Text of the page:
- S. C. Johnson acquired Deb Group in 2015. A year later the company announced a new line of SC Johnson Professional products at the ISSA/INTERCLEAN conference in Chicago.
- In July 2016 the company signed an agreement to acquire Babyganics, a baby products company with skin care, oral care, sun care, insect repellent, diapers and wipe products.
- In 2017 the company signed an agreement to acquire cleaning brands Method and Ecover.
The company launched a website listing ingredients for their products sold in North America in 2009. Fragrance ingredients were added to the list in 2012. The company added the ingredients of its European products to the list in May 2016. In May 2017, SC Johnson disclosed a list of 368 potential skin allergens in its products.
Among the brands owned by S. C. Johnson & Son are the following:
- Grand Prix
- Johnsons Brite
- Mr Muscle
Household cleaning and scent products
- Beanpod Soy Candles
- Blem (brand)
- KabiKiller (Japan)
- Mr Muscle
- Mrs. Meyer's Clean Day
- Nature's Source
- Pride, furniture polish
- Scrubbing Bubbles (formerly known as Dow Bathroom Cleaner before the sale to S. C. Johnson & Son)
- Toilet Duck
Household food storage
Household pest control
- Woly Sport
S. C. Johnson & Son's Greenlist process is a classification system that evaluates the effects of raw materials on human health and the environment. The Greenlist logo represents an internal ratings system to help customers identify which products are environmentally safe. The Greenlist label is present in many S. C. Johnson & Son products. The Greenlist process has resulted in the elimination of 1.8 million pounds of volatile organic compounds from Windex, and four million pounds of polyvinylidene chloride from Saran Wrap.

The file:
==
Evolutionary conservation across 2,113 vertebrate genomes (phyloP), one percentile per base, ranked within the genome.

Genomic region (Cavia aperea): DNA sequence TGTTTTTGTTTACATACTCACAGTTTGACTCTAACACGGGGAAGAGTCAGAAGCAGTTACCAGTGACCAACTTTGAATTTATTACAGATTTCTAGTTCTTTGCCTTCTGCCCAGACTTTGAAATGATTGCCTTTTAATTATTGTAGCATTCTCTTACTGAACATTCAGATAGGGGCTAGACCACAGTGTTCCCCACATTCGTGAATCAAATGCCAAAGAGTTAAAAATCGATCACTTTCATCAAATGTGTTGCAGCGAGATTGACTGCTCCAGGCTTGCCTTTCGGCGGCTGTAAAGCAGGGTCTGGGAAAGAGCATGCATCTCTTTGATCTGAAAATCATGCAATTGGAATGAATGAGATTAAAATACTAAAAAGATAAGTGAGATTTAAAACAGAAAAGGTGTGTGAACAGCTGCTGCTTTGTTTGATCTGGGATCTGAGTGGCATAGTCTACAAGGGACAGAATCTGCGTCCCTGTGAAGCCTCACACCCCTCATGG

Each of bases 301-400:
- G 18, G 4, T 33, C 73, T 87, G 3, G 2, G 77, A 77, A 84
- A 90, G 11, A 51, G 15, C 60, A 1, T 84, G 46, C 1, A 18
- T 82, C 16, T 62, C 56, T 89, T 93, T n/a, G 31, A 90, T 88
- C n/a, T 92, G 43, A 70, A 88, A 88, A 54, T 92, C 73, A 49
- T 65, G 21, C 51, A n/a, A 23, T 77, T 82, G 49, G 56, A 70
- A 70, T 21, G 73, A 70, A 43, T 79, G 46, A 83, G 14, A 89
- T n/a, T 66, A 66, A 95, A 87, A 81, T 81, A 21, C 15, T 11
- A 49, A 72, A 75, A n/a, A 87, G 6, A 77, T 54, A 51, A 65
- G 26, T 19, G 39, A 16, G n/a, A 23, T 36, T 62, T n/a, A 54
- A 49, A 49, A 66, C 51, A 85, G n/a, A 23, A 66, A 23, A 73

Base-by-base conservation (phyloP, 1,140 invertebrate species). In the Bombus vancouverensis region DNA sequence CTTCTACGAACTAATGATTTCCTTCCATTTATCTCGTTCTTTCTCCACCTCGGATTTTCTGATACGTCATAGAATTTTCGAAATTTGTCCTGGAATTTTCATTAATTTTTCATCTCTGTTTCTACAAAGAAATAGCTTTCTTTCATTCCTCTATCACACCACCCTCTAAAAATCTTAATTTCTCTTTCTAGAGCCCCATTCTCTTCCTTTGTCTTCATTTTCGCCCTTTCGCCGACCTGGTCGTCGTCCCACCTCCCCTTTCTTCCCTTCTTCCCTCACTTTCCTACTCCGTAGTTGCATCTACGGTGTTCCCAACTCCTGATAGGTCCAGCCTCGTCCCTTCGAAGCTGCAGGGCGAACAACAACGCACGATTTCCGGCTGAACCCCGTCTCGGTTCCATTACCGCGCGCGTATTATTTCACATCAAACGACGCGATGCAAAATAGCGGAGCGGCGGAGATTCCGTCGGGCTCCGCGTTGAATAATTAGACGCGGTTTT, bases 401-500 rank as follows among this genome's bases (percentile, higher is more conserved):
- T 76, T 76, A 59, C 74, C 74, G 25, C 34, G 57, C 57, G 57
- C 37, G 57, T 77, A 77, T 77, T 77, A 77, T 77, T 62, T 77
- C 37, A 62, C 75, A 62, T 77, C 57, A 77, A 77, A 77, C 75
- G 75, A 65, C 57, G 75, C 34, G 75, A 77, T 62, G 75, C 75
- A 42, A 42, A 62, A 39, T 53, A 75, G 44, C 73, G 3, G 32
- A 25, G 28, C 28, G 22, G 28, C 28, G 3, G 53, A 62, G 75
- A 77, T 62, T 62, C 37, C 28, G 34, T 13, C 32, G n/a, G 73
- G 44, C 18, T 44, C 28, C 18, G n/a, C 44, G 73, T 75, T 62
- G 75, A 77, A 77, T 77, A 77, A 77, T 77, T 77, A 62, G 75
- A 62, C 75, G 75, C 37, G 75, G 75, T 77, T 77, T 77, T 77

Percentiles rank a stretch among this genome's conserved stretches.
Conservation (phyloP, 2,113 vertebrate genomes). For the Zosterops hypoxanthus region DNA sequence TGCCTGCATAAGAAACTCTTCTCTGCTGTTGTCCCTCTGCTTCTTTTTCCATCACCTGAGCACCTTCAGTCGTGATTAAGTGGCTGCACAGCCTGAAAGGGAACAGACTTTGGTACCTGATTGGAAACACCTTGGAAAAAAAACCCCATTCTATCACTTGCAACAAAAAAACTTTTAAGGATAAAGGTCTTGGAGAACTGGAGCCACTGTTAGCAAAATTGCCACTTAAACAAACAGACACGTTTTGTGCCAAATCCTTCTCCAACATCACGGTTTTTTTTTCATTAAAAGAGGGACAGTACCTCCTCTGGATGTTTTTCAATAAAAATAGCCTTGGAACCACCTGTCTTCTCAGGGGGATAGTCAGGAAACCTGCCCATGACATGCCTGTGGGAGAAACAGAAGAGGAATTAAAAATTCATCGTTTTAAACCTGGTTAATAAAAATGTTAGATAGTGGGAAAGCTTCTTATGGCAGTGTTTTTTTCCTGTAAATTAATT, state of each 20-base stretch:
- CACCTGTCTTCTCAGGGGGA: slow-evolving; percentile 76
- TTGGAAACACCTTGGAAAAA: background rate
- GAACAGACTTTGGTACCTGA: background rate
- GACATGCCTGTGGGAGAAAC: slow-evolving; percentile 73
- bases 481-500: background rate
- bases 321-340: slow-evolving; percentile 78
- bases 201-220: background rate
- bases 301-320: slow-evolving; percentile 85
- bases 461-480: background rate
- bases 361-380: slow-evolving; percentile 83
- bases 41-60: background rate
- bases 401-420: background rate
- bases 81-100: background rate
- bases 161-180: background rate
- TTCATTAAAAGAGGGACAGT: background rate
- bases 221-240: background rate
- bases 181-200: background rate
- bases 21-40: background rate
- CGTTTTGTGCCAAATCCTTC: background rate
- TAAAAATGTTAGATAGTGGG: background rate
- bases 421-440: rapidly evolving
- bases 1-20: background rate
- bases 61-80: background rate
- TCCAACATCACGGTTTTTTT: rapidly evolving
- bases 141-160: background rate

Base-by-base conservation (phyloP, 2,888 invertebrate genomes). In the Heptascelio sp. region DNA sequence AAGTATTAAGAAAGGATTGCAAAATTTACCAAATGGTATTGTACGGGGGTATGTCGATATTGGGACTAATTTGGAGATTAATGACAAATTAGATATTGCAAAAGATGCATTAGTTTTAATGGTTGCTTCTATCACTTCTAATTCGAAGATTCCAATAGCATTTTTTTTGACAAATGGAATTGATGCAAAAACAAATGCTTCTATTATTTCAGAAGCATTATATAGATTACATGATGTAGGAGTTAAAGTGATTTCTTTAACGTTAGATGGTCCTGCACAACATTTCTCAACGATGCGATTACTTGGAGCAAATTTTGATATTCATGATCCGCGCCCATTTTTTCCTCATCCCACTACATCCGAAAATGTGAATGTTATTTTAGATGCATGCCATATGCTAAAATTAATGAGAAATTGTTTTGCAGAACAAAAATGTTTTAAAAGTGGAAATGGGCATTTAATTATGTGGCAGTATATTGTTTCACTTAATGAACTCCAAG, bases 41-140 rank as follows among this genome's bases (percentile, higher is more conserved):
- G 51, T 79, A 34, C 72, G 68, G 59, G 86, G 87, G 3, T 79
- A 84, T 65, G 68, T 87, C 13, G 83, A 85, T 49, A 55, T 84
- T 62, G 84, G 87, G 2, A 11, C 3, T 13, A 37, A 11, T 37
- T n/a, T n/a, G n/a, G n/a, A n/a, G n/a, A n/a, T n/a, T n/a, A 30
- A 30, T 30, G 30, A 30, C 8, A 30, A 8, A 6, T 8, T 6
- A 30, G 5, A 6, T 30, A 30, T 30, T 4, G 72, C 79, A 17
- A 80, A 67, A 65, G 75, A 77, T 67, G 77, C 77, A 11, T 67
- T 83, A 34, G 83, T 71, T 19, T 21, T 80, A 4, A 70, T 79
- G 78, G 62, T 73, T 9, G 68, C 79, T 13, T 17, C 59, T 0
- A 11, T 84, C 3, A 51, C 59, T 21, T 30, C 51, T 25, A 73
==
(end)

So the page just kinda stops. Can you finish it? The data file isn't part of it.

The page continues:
In 2011, S. C. Johnson & Son settled a lawsuit that alleged the company's Greenlist label misled consumers into believing the products were reviewed by a third party and given a seal of approval. The company agreed to an undisclosed sum and dropped the labeling of Greenlist on Windex.
S. C. Johnson & Son is the main sponsor of the Serra das Almas Private Natural Heritage Reserve in the states of Ceará and Piauí, Brazil. The reserve protects an area of the caatinga biome, including wild specimens of the carnauba palm tree (Copernicia prunifera), the source of carnauba wax.
On December 18, 2012, S. C. Johnson & Son began operation of two wind turbines at their largest manufacturing facility in Mount Pleasant, Wisconsin. The turbines, in addition to the gas reclamation system in place at a nearby landfill, are estimated to produce enough electricity to completely power the facility.
In 2017 S. C. Johnson purchased the ecological product Ecover and Method brands on undisclosed terms.
A RICO lawsuit by tax whistleblower Mike DeGuelle alleges that since 1997, S. C. Johnson & Son has taken advantage of audit errors and filed fraudulent tax returns, underpaying its taxes by millions of dollars. H. Fisk Johnson ordered an inquiry into the allegations, and told Tax Analysts that he learned "other details of the decisions they (the tax department) made that I didn't like. I didn't like what I heard." On December 15, 2011, the United States Court of Appeals for the Seventh Circuit, in Case No. 10-2172, ruled that DeGuelle had alleged a valid claim that the company's discharge of him was part of the tax fraud scheme.